Kevin Budelmann is a strategist, designer, author, and teacher as well as the president of Peopledesign, a design strategy firm in Grand Rapids.
A hundred years ago, the industrial era led to new kinds of skills: Customer segmentation, assembly lines, and advertising were the tools of industrial management. It didn’t happen overnight, but our society rose to the challenge of how to meet our societal needs at an industrial scale.
Today’s modern marketplace looks different. The Internet has spawned a global communications revolution. Computing power has been doubling in speed at half the price every 18 months for 30 years, which will soon lead to computer chips being in just about everything. “Smart,” connected objects are just about everywhere from clothing to our buildings. And that’s saying nothing of globalization, climate change, 3D printers, or the impact of mapping the human genome. Change is upon us.
A new era requires new skills. The emergence of "design thinking" is one of the innovation disciplines in a new era of choice
. Design thinking is neither the panacea to solve all business problems, as some suggest, nor is it simply a fad that is about to pass.
Thinking like a designer is less about putting designers on pedestals and more about increasing awareness – and for designers, self-awareness – of what actually happens in a creative process. Great designers may exhibit these skills intuitively, but that may not be enough. There is a great need to innovate more reliably.
Today’s problems are complex: Some call them fuzzy
. Design thinking is dissecting and describing an ideal design process for the purpose of increasing engagement (teams) and making it repeatable (a process).
Here are five ways to start thinking differently about your business problem.
1. Solve the right problem
This is harder than it sounds. Too often, people design solutions into problems, which limits what the solution might be. People are imperfect: We are biased, have personal motives, we don’t do what we say, we get stuck on what we think is right and confuse causes and effects. Many people often see themselves as problem solvers, but consider: Is everyone equally good at solving problems? What is problem solving, exactly?
Problem framing (defining problems) is an emerging discipline. Don’t assume – start by thinking about problems as inputs and outputs. What is going in, what is coming out? Think about problems as Legos: Creating something new often involves breaking something into its parts and recombining them.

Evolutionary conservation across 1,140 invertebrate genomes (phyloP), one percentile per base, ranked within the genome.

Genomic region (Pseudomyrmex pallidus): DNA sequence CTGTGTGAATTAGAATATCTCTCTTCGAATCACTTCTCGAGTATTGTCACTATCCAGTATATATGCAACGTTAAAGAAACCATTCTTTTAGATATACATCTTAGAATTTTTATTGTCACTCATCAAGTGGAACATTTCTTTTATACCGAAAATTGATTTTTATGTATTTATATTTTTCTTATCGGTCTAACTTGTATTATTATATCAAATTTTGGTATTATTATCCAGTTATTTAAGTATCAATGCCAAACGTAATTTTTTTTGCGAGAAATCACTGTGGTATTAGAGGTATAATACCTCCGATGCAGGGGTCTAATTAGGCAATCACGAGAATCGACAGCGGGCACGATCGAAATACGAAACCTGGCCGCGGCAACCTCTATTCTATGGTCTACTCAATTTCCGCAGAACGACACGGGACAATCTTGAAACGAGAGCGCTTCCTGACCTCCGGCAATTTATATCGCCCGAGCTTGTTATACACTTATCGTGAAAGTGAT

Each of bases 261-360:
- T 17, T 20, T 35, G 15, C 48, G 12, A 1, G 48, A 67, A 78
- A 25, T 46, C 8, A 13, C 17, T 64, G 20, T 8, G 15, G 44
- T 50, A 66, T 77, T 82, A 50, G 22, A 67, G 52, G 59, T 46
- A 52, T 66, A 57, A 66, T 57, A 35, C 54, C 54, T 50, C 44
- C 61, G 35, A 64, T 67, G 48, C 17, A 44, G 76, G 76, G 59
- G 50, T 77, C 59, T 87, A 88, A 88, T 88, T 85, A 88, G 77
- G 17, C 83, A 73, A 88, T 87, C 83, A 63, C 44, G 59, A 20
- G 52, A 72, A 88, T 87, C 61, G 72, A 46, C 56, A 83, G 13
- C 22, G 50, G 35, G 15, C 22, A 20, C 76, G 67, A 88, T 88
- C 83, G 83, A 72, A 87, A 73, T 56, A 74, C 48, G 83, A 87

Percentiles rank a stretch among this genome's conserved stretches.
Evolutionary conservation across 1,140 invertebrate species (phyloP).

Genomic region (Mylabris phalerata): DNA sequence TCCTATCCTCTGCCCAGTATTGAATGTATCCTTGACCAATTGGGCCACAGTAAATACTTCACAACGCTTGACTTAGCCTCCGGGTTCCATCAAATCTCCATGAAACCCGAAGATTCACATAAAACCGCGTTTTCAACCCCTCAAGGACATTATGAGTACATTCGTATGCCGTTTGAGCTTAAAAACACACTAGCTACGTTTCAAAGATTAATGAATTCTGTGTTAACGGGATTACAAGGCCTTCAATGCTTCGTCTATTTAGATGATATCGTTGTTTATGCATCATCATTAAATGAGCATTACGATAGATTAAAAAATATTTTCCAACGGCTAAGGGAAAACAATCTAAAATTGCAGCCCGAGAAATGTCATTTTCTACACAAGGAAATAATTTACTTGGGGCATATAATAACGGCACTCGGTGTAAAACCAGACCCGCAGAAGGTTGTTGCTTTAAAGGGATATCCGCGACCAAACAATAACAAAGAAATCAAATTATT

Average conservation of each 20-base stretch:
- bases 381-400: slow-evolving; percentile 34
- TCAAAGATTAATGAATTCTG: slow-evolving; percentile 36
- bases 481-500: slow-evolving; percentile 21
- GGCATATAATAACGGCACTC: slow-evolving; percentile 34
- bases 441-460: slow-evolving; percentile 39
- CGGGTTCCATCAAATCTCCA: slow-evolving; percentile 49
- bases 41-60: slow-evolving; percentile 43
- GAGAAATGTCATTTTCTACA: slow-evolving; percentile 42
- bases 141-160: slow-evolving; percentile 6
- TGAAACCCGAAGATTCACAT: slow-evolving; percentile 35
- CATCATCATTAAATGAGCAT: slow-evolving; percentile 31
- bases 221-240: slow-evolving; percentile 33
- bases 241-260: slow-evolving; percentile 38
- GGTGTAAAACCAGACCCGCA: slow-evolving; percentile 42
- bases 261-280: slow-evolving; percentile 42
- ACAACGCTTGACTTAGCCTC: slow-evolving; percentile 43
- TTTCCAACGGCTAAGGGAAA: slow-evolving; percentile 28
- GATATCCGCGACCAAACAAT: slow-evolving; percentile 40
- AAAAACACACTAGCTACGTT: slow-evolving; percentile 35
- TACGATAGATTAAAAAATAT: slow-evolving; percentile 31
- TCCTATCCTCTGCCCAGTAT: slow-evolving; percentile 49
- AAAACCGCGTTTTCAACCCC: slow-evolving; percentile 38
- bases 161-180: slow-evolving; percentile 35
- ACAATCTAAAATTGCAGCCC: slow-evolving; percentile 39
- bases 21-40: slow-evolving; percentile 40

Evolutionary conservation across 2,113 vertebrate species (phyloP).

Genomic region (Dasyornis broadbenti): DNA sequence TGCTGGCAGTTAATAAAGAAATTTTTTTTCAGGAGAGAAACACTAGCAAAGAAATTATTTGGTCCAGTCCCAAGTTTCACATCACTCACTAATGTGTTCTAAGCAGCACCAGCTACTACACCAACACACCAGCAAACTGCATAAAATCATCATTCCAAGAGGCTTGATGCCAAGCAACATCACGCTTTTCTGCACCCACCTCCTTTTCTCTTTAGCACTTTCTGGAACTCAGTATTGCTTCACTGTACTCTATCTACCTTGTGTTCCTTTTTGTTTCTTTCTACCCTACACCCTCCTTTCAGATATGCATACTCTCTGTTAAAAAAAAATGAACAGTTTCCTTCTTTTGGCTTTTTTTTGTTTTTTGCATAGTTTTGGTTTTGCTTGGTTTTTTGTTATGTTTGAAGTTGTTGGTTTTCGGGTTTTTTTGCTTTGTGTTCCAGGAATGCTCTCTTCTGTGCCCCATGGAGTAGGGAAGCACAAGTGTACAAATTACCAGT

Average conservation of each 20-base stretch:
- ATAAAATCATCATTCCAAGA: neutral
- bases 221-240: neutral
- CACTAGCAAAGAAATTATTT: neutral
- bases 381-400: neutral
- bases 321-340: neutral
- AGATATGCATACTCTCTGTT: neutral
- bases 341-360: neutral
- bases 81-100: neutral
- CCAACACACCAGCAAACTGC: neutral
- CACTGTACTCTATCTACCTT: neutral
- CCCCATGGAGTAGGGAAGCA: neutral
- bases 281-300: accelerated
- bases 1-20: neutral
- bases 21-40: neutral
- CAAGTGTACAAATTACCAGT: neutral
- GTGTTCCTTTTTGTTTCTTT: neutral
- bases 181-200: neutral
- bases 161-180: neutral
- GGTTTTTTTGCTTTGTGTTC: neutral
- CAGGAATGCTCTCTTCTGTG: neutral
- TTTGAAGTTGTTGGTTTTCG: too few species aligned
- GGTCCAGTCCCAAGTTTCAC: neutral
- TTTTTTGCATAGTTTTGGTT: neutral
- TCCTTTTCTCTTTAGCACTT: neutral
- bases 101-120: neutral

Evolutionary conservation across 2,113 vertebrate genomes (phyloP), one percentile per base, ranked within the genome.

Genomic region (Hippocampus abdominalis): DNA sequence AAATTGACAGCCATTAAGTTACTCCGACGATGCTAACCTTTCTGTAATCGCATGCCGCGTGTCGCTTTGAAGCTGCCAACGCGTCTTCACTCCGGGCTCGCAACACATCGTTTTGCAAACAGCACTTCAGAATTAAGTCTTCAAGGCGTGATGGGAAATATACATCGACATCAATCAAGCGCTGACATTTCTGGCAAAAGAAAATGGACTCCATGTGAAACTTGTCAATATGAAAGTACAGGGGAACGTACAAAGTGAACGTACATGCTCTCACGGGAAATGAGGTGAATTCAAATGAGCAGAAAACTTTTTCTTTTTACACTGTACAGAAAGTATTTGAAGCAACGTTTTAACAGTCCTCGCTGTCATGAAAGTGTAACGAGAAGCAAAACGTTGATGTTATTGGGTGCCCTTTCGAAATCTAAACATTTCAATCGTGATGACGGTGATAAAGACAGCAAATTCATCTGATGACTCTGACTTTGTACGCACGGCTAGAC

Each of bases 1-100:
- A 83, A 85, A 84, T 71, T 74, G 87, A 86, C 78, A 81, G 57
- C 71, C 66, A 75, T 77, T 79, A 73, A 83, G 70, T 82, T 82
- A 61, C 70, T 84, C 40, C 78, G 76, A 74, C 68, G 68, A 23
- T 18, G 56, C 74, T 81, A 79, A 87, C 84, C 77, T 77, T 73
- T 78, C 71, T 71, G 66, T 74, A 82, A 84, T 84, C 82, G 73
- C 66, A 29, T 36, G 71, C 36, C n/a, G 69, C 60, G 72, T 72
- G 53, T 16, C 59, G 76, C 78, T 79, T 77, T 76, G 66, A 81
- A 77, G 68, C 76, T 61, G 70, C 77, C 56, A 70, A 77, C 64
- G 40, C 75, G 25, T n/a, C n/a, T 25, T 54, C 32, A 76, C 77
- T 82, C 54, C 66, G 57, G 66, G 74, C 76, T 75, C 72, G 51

Problem framing – and reframing (defining the problem differently) – is a powerful tool for making progress on complicated problems. Consider how abstractly or concretely the problem is defined, consider causes and effects. You may be a "big idea" person, but try to avoid being an ADD reframer. Reframing too late can derail the best project.
2. Think in systems
Look for, find, create, and leverage patterns. They’re everywhere. Connecting dots in ways that haven’t been connected before is the stuff of innovation. Look around you: What is the current system? How might we
make a better system?
3. Simplify complexity
Simple solutions are better – and harder to achieve. Too often organizations push their complexities onto their customers, but what customers truly crave is simplicity. Roll up your sleeves: The right constraints are productive and help you move forward. Have empathy for project team members who are different than you by design, and keep your eye on the goal.
Don’t forget that what has worked in the past is likely to work in the future. Sometimes re-inventing the wheel isn’t necessary, just noticing that it’s round and gets you places.
4. Making is thinking
White-collar jobs have separated planning from doing, and too often planning (for example, strategy) is seen as a higher thinking art form than doing (making it happen). Intuitively we know these things are symbiotic, but too often one hand doesn’t know what the other is doing.
Doing – or making – is also thinking. Language is abstract, but physical prototypes encourage decision-making. Use prototypes as communication boundary objects – tools for collaboration and failing fast. Language itself is tricky, so words and measurement create orthodoxies of thought. After all, communication and meaning is not one way – it is shared. Broadcasting a plan is not communicating meaning.
5. Understand people
We are moving away from an emphasis of industrial scale to one of personal choice. We still need scale, but each person has different needs.
People are complicated. We ask for something new but often reject it when we see it. What do you take as a given? What is your bias? Then consider what is genuinely different, and create models for generating and communicating something genuinely new.
Customers will tell you what want, but they often don't know what they need. How many customers asked for the iPhone? People ask for choice but crave simplicity. Consider how people make decisions, behavioral economic theory, and personal motives. Consider organizational orthodoxies and models for change.
Keep in mind that empathy is not a luxury. You are not likely to be your customer or the user of your product or service. Seek a deeper understanding of the user context, behaviors, goals, and activities.
Design thinking and new skills will not solve all problems, but they are new tools to help us chart a course in an emerging era of choice here in West Michigan and beyond.
Disclaimer: RapidBlogs are lightly edited and honor the stylistic decisions of the writer. Views and opinions expressed in RapidBlogs do not necessarily reflect the views of Rapid Growth Media or its staff.